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News Release 11-219

President Obama Honors Nation's Top Scientists and Innovators

Federally-funded researchers across many disciplines figure prominently among medal laureates and mark several "firsts"

Panorama photo of the President and the National Medal awardees

President Obama presented the 2010 National Medals of Science at the White House in October.

October 14, 2011

This material is available primarily for archival purposes. Telephone numbers or other contact information may be out of date; please see current contact information at media contacts.

Last month, President Obama designated seven eminent researchers for the National Medal of Science (NMS) and five inventors for the National Medal of Technology and Innovation (NMTI), the highest honors bestowed by the United States government on scientists, engineers and inventors. The recipients will receive their awards at a White House ceremony next week.

"Each of these extraordinary scientists, engineers and inventors is guided by a passion for innovation, a fearlessness even as they explore the very frontiers of human knowledge and a desire to make the world a better place," Obama said when announcing the awards last month. "Their ingenuity inspires us all to reach higher and try harder, no matter how difficult the challenges we face."

The National Science Foundation (NSF) funded research by six of the seven National Medal of Science awardees at some point in their careers and one of the five Medal of Technology and Innovation laureates. Of these, three of the six NMS awardees and the sole NMTI awardee have active NSF grants. Among the NMS laureates, all except the mathematicians are active National Institute of Health grantees, as well.

"This is an exceptional group of individuals that were funded by the federal government early in their careers and continue to be active and productive researchers today," said NSF Director Subra Suresh. "For instance, among the laureates is a researcher who was recognized as both an NSF Presidential Young Investigator in 1984 and an Alan T. Waterman awardee in 1985, Jacqueline Barton. We at NSF are very proud to have supported her research and all of the NSF-funded awardees' tremendous achievements. We look forward to their future breakthroughs, as well as the contributions of their students and protégées."

Further, distinctive "firsts" punctuate this prestigious group of laureates. Barton and her husband, Peter B. Dervan, are the first husband and wife team to have been honored by the president with a National Medal of Science. A chemist also at CalTech, Dervan received the award in 2007.

Ralph Brinster is the first known veterinarian to win the NMS.

While not a "first," also among the group is a former member of the National Science Board, Richard Tapia, the second U.S.-born Latino to receive the Medal, and Barton, the 40th female NMS laureate in the award's over half-century history.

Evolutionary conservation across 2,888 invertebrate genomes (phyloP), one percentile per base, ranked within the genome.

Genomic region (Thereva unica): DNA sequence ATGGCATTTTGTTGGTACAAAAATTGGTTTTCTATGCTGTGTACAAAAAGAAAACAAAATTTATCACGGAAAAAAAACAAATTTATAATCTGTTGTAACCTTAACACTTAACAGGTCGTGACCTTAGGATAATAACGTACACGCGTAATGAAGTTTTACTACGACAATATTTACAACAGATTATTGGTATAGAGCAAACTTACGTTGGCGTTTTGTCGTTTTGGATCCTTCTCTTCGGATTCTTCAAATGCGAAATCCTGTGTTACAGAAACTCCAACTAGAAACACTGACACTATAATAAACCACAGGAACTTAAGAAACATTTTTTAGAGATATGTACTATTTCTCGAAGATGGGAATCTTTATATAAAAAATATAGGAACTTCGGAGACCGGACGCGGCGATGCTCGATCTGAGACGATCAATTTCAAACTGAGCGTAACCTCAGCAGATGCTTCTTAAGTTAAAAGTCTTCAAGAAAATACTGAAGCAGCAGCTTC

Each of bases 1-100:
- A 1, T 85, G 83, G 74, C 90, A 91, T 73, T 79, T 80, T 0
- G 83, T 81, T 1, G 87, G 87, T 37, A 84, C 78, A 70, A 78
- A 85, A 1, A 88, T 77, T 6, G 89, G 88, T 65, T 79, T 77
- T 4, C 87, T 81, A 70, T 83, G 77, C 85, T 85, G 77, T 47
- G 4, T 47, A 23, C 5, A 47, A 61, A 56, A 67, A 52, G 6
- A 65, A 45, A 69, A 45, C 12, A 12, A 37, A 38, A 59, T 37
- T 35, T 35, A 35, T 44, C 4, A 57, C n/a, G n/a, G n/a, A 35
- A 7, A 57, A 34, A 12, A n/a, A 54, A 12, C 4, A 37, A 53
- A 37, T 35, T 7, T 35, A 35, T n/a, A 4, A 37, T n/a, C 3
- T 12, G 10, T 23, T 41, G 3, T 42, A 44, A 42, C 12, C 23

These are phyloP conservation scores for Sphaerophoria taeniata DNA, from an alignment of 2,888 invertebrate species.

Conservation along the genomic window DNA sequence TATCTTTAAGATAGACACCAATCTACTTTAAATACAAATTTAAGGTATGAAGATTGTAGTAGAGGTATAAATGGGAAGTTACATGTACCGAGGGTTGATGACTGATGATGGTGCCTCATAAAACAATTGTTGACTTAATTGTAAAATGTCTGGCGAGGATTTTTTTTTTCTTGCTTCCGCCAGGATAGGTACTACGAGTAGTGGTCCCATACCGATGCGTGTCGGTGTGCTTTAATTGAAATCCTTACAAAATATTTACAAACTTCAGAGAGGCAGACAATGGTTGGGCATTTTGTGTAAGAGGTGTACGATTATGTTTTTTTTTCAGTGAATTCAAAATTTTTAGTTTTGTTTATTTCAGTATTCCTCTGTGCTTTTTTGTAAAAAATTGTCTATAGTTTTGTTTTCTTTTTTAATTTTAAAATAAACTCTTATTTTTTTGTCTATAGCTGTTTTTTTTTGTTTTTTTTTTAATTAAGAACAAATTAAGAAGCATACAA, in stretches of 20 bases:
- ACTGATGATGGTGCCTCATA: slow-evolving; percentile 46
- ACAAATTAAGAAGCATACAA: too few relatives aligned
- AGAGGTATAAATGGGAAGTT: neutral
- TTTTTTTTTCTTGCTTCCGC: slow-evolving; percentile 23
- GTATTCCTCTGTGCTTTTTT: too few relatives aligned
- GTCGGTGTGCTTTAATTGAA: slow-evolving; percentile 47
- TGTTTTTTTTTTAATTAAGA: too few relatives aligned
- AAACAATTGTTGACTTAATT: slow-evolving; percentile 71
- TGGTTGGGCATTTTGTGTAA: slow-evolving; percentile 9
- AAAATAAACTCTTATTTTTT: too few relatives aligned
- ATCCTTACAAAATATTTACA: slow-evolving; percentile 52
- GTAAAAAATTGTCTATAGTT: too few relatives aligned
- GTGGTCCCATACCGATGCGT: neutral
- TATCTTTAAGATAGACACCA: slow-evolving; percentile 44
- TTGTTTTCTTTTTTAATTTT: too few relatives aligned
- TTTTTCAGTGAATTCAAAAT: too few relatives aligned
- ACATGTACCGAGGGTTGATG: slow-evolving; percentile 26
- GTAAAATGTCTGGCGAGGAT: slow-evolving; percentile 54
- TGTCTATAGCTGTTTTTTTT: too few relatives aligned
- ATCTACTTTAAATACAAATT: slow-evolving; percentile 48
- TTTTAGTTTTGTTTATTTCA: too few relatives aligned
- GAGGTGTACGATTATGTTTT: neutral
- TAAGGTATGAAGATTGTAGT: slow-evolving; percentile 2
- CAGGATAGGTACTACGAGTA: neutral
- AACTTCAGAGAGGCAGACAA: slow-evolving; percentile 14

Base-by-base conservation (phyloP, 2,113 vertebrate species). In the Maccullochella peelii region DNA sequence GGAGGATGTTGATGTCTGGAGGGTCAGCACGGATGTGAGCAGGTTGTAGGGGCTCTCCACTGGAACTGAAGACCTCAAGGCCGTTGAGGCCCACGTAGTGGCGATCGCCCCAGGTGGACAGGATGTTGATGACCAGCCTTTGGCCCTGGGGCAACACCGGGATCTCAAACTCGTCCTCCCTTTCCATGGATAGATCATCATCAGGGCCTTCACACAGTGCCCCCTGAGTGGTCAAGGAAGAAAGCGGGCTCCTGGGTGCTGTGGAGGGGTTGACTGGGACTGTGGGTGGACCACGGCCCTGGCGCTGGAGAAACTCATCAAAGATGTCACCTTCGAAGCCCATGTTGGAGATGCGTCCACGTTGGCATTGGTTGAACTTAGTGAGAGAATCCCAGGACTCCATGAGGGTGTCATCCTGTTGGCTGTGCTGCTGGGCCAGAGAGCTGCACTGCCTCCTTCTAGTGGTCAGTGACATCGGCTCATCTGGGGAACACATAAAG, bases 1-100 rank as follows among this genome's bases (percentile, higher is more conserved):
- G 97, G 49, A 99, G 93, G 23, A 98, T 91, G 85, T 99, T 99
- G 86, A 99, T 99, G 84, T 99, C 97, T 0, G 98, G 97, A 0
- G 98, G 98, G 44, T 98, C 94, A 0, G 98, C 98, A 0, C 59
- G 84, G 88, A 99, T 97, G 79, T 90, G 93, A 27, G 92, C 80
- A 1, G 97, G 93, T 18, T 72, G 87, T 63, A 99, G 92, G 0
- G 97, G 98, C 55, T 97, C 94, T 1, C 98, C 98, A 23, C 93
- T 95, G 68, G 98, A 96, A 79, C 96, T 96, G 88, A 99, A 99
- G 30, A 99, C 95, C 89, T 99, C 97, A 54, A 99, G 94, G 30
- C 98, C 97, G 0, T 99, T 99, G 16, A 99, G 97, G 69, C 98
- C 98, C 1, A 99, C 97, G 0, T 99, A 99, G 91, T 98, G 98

The National Medal of Science was created by statute in 1959 and is administered for the White House by the NSF. Awarded annually, the medal recognizes individuals who have made outstanding contributions to science and engineering. Nominees are selected by a committee of presidential appointees based on their extraordinary knowledge in and contributions to chemistry, engineering, computing, mathematics, and the biological, behavioral/social and physical sciences.

This year's recipients are listed below. Those with an asterisk are NSF-funded.


*Jacqueline K. Barton, California Institute of Technology

For discovery of a new property of the DNA helix, long-range electron transfer, and for showing that electron transfer depends upon stacking of the base pairs and DNA dynamics. Her experiments reveal a strategy for how DNA repair proteins locate DNA lesions and demonstrate a biological role for DNA-mediated charge transfer.

Barton's list of NSF funded awards (seven) and honors is huge, starting with a NSF Predoctoral Fellowship in 1975. Nearly a decade later, she won NSF's 1984 Presidential Young Investigator Award and the 1985 Alan T. Waterman Award, NSF's highest honor to early career scientists and engineers.

Barton has founded two subfields in chemistry that have continuing extraordinary impact: three-dimensional recognition of specific sequences of DNA by inorganic complexes, and the study of charge transfer through DNA. Both of these areas sparked enormous worldwide interest in the physical properties of double-stranded DNA (as opposed to its genetic role) that has stimulated experiments and theory in disciplines beyond chemistry, such as materials science and physics.

*Ralph L. Brinster, University of Pennsylvania

For his fundamental contributions to the development and use of transgenic mice. His research has provided experimental foundations and inspiration for progress in germline genetic modification in a range of species, which has generated a revolution in biology, medicine and agriculture.